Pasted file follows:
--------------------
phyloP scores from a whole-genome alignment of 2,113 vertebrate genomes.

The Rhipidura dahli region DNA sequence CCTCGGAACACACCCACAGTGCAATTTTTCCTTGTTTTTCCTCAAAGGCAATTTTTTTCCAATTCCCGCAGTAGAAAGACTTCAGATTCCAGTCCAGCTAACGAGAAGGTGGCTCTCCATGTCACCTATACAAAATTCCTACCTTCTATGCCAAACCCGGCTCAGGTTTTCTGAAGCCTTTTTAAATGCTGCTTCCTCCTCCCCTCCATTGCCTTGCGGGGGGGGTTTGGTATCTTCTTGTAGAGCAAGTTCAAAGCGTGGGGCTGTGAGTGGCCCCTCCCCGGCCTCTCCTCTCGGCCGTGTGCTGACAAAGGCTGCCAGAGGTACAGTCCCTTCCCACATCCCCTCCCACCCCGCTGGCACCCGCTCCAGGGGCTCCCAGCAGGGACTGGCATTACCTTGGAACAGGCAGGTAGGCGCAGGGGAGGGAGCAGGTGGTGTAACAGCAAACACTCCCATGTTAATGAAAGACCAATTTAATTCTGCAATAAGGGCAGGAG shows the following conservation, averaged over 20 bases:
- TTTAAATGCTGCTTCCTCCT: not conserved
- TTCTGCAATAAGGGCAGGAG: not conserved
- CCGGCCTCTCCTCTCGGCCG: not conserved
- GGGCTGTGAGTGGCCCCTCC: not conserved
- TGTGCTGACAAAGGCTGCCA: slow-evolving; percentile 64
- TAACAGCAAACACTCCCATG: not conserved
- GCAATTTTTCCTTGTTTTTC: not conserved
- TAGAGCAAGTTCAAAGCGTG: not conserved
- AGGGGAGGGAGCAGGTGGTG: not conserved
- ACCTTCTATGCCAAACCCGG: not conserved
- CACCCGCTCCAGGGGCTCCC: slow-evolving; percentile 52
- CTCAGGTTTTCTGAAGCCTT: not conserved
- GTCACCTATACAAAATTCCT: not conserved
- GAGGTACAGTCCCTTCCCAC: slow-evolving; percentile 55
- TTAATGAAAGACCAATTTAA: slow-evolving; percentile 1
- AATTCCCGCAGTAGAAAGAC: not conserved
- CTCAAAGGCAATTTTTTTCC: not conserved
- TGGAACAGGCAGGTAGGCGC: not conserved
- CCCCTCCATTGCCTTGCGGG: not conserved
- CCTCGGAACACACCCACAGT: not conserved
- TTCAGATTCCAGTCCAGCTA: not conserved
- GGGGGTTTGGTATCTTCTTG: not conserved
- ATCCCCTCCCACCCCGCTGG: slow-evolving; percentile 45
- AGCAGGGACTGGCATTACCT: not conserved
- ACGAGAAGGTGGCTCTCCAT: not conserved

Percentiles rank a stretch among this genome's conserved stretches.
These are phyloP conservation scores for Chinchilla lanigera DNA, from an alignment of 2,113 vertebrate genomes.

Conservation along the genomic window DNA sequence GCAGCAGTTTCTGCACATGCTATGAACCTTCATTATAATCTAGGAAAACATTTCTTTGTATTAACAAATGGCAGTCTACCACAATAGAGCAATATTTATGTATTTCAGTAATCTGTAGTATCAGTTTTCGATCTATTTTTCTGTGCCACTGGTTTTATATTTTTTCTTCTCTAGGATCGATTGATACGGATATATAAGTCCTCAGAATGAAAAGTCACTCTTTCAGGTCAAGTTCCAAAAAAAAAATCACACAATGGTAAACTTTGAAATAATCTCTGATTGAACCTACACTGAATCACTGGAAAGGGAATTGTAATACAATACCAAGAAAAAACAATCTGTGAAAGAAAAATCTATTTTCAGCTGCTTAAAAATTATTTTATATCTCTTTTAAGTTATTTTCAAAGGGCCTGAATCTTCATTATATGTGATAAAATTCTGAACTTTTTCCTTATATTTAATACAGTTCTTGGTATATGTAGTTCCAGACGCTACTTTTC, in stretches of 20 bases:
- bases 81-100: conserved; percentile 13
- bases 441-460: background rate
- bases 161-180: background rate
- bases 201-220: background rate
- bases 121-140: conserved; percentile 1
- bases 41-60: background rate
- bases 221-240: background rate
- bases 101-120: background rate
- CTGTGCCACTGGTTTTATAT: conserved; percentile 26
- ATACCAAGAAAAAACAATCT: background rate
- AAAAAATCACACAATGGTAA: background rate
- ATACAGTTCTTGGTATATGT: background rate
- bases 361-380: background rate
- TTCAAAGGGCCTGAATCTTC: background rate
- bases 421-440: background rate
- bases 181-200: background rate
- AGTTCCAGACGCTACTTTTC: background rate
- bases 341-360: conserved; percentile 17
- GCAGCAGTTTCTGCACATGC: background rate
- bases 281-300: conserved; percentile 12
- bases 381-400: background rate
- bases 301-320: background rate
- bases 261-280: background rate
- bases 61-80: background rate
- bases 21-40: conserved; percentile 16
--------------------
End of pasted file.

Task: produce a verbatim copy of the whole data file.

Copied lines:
phyloP scores from a whole-genome alignment of 2,113 vertebrate genomes.

The Rhipidura dahli region DNA sequence CCTCGGAACACACCCACAGTGCAATTTTTCCTTGTTTTTCCTCAAAGGCAATTTTTTTCCAATTCCCGCAGTAGAAAGACTTCAGATTCCAGTCCAGCTAACGAGAAGGTGGCTCTCCATGTCACCTATACAAAATTCCTACCTTCTATGCCAAACCCGGCTCAGGTTTTCTGAAGCCTTTTTAAATGCTGCTTCCTCCTCCCCTCCATTGCCTTGCGGGGGGGGTTTGGTATCTTCTTGTAGAGCAAGTTCAAAGCGTGGGGCTGTGAGTGGCCCCTCCCCGGCCTCTCCTCTCGGCCGTGTGCTGACAAAGGCTGCCAGAGGTACAGTCCCTTCCCACATCCCCTCCCACCCCGCTGGCACCCGCTCCAGGGGCTCCCAGCAGGGACTGGCATTACCTTGGAACAGGCAGGTAGGCGCAGGGGAGGGAGCAGGTGGTGTAACAGCAAACACTCCCATGTTAATGAAAGACCAATTTAATTCTGCAATAAGGGCAGGAG shows the following conservation, averaged over 20 bases:
- TTTAAATGCTGCTTCCTCCT: not conserved
- TTCTGCAATAAGGGCAGGAG: not conserved
- CCGGCCTCTCCTCTCGGCCG: not conserved
- GGGCTGTGAGTGGCCCCTCC: not conserved
- TGTGCTGACAAAGGCTGCCA: slow-evolving; percentile 64
- TAACAGCAAACACTCCCATG: not conserved
- GCAATTTTTCCTTGTTTTTC: not conserved
- TAGAGCAAGTTCAAAGCGTG: not conserved
- AGGGGAGGGAGCAGGTGGTG: not conserved
- ACCTTCTATGCCAAACCCGG: not conserved
- CACCCGCTCCAGGGGCTCCC: slow-evolving; percentile 52
- CTCAGGTTTTCTGAAGCCTT: not conserved
- GTCACCTATACAAAATTCCT: not conserved
- GAGGTACAGTCCCTTCCCAC: slow-evolving; percentile 55
- TTAATGAAAGACCAATTTAA: slow-evolving; percentile 1
- AATTCCCGCAGTAGAAAGAC: not conserved
- CTCAAAGGCAATTTTTTTCC: not conserved
- TGGAACAGGCAGGTAGGCGC: not conserved
- CCCCTCCATTGCCTTGCGGG: not conserved
- CCTCGGAACACACCCACAGT: not conserved
- TTCAGATTCCAGTCCAGCTA: not conserved
- GGGGGTTTGGTATCTTCTTG: not conserved
- ATCCCCTCCCACCCCGCTGG: slow-evolving; percentile 45
- AGCAGGGACTGGCATTACCT: not conserved
- ACGAGAAGGTGGCTCTCCAT: not conserved

Percentiles rank a stretch among this genome's conserved stretches.
These are phyloP conservation scores for Chinchilla lanigera DNA, from an alignment of 2,113 vertebrate genomes.

Conservation along the genomic window DNA sequence GCAGCAGTTTCTGCACATGCTATGAACCTTCATTATAATCTAGGAAAACATTTCTTTGTATTAACAAATGGCAGTCTACCACAATAGAGCAATATTTATGTATTTCAGTAATCTGTAGTATCAGTTTTCGATCTATTTTTCTGTGCCACTGGTTTTATATTTTTTCTTCTCTAGGATCGATTGATACGGATATATAAGTCCTCAGAATGAAAAGTCACTCTTTCAGGTCAAGTTCCAAAAAAAAAATCACACAATGGTAAACTTTGAAATAATCTCTGATTGAACCTACACTGAATCACTGGAAAGGGAATTGTAATACAATACCAAGAAAAAACAATCTGTGAAAGAAAAATCTATTTTCAGCTGCTTAAAAATTATTTTATATCTCTTTTAAGTTATTTTCAAAGGGCCTGAATCTTCATTATATGTGATAAAATTCTGAACTTTTTCCTTATATTTAATACAGTTCTTGGTATATGTAGTTCCAGACGCTACTTTTC, in stretches of 20 bases:
- bases 81-100: conserved; percentile 13
- bases 441-460: background rate
- bases 161-180: background rate
- bases 201-220: background rate
- bases 121-140: conserved; percentile 1
- bases 41-60: background rate
- bases 221-240: background rate
- bases 101-120: background rate
- CTGTGCCACTGGTTTTATAT: conserved; percentile 26
- ATACCAAGAAAAAACAATCT: background rate
- AAAAAATCACACAATGGTAA: background rate
- ATACAGTTCTTGGTATATGT: background rate
- bases 361-380: background rate
- TTCAAAGGGCCTGAATCTTC: background rate
- bases 421-440: background rate
- bases 181-200: background rate
- AGTTCCAGACGCTACTTTTC: background rate
- bases 341-360: conserved; percentile 17
- GCAGCAGTTTCTGCACATGC: background rate
- bases 281-300: conserved; percentile 12
- bases 381-400: background rate
- bases 301-320: background rate
- bases 261-280: background rate
- bases 61-80: background rate
- bases 21-40: conserved; percentile 16